Zara was a beautiful divorcee. Tanned and toned from regular gym sessions, she had glossy black hair and a knockout smile.
We had met on the dating app Tinder and I decided to take her to Home House, a private members’ club in London’s Marylebone, for our first date, where she devoted the entire evening to a vituperative slating of her ex-husband.
She didn’t ask me a single question about myself. Not one. I don’t think she even noticed when I picked up the £200 tab at the end of the evening (I was raised to be chivalrous and, like most men I know, don’t mind paying if my date appreciates the gesture).
I think she was in mid-rant about her ex-husband’s filthy habit of leaving his dirty boxers on the floor as I silently handed over my credit card.
Paul Ratner, 36, (pictured) shares his online dating disasters on Bumble, Hinge and Tinder that he has ‘notched up’ over the past seven years
Glutton for punishment that I am, however, I carried on seeing 33-year-old Zara for another three months. ‘No, but you don’t understand. She’s really pretty!’ I’d protest, when friends expressed horror at some of my anecdotes.
And, to be fair, she did start asking me questions: she seemed very interested in my commercial property consultancy firm’s turnover, the value of my flat in Hampstead, North London — and whether I’d consider paying her daughter’s private school fees.
We finally called it a day shortly after her birthday. Zara made it clear that she’d really like a white Range Rover — I bought her a Chanel bath set. She texted the next day to say she was ‘happy for us to part ways’ and I responded with ‘that’s absolutely fine’.
So ended one of the many online dating disasters I have notched up over the past seven years.
Last month, divorcee Kim Thompson wrote despairingly in the Mail of the two disastrous years she had spent online dating, bemoaning the liars, bores and weirdos who seem to saturate the market. ‘Are there no decent men left?’ she lamented, as other women queued up to share their equally horrific tales of woe.
Well, Kim, I’d just like to point out that it’s just as difficult for us men ‘out there’. Lack of quality dates is not a women-only problem and mercenaries, cheats and oddballs are not restricted to the male of the species.
At least Zara was honest: she never hid the fact that her aim was to quit her job as a nail technician and for her and her daughter to live a lavish life, courtesy of a wealthy husband. I hear she’s married now and I wish her all the luck in the world.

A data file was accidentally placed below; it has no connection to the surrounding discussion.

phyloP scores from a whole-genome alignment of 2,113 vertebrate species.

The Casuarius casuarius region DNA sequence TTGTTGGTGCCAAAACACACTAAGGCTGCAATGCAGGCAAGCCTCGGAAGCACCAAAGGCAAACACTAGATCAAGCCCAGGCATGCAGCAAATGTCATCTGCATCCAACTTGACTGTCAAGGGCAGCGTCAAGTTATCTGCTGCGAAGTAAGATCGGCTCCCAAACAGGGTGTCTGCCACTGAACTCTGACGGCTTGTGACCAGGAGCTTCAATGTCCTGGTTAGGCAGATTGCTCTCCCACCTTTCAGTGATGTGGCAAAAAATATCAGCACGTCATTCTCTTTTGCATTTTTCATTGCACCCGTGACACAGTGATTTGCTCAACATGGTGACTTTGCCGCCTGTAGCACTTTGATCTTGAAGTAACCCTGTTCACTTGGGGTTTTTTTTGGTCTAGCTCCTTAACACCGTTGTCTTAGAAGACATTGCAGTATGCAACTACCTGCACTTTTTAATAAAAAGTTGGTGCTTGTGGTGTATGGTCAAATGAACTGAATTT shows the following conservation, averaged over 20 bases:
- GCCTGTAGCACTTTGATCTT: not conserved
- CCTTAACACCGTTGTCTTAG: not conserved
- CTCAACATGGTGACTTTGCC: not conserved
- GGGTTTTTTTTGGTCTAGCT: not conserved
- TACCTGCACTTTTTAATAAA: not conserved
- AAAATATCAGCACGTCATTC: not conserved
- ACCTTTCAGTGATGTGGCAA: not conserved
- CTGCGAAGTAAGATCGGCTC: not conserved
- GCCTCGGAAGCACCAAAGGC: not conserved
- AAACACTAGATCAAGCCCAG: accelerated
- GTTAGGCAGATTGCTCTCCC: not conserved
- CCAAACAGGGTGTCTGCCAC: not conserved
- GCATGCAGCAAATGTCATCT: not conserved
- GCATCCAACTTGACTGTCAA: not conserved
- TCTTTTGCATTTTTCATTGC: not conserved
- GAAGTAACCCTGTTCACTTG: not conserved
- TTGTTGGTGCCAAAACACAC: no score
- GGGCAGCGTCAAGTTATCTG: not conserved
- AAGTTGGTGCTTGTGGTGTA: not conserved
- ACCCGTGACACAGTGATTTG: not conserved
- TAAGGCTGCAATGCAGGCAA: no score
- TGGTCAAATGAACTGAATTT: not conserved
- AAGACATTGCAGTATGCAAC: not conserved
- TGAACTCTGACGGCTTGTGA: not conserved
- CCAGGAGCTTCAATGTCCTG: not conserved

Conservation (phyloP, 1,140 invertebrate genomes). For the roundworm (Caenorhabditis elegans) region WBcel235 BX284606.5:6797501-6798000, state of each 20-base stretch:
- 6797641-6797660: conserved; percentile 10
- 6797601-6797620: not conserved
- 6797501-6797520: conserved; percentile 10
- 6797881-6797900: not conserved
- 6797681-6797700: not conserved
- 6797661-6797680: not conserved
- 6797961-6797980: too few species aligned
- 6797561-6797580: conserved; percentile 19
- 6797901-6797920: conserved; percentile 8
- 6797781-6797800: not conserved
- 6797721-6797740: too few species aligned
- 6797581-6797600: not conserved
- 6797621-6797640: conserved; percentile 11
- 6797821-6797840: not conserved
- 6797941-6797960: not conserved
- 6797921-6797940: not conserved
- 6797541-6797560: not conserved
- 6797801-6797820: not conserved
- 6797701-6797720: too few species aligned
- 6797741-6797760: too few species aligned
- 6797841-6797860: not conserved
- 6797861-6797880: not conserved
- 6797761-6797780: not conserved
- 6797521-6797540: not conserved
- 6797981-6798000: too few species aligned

But why is finding a life partner so difficult nowadays? My lovely parents recently celebrated their ruby wedding anniversary, having started dating aged 16 when their eyes met across a crowded Luton airport, long before internet dating had been invented.
I grew up believing that something equally wondrous would happen to me. I didn’t think it was too much to expect as, at 5ft 11in tall, solvent, dark and (I’m told) relatively handsome, I think I have a lot to offer.
After leaving Merchant Taylors’ independent school in North-West London, I went on to Warwick University to study economics and politics. I got my first job in the property business in my early 20s and, aged 25, set up my own company.
By the age of 29, I’d had four quite serious relationships but still hadn’t met anyone I wanted to spend the rest of my life with. So, when a fellow guest at a wedding told me about the new world of app dating, my foray into Tinder, Bumble and Hinge began.
Never did I imagine that now, at the ripe old age of 36 — a time in my life when I expected to have children and to be spending my weekends flying kites and enjoying dinner parties with other parents — I would still be single.
Is it because I’m especially picky? I don’t think so. What I’m looking for in a wife is someone with a sense of fun who is intelligent and attractive — I don’t think that’s asking too much, do you?
Sadly, I’ve come to the conclusion that my bizarre and disastrous experience with Zara is far from unique.
Another date I’ll never forget was Isabelle: a gorgeous, olive-complexioned 31-year-old estate agent, of Greek descent, whom I first came across on the dating app Hinge in about 2013.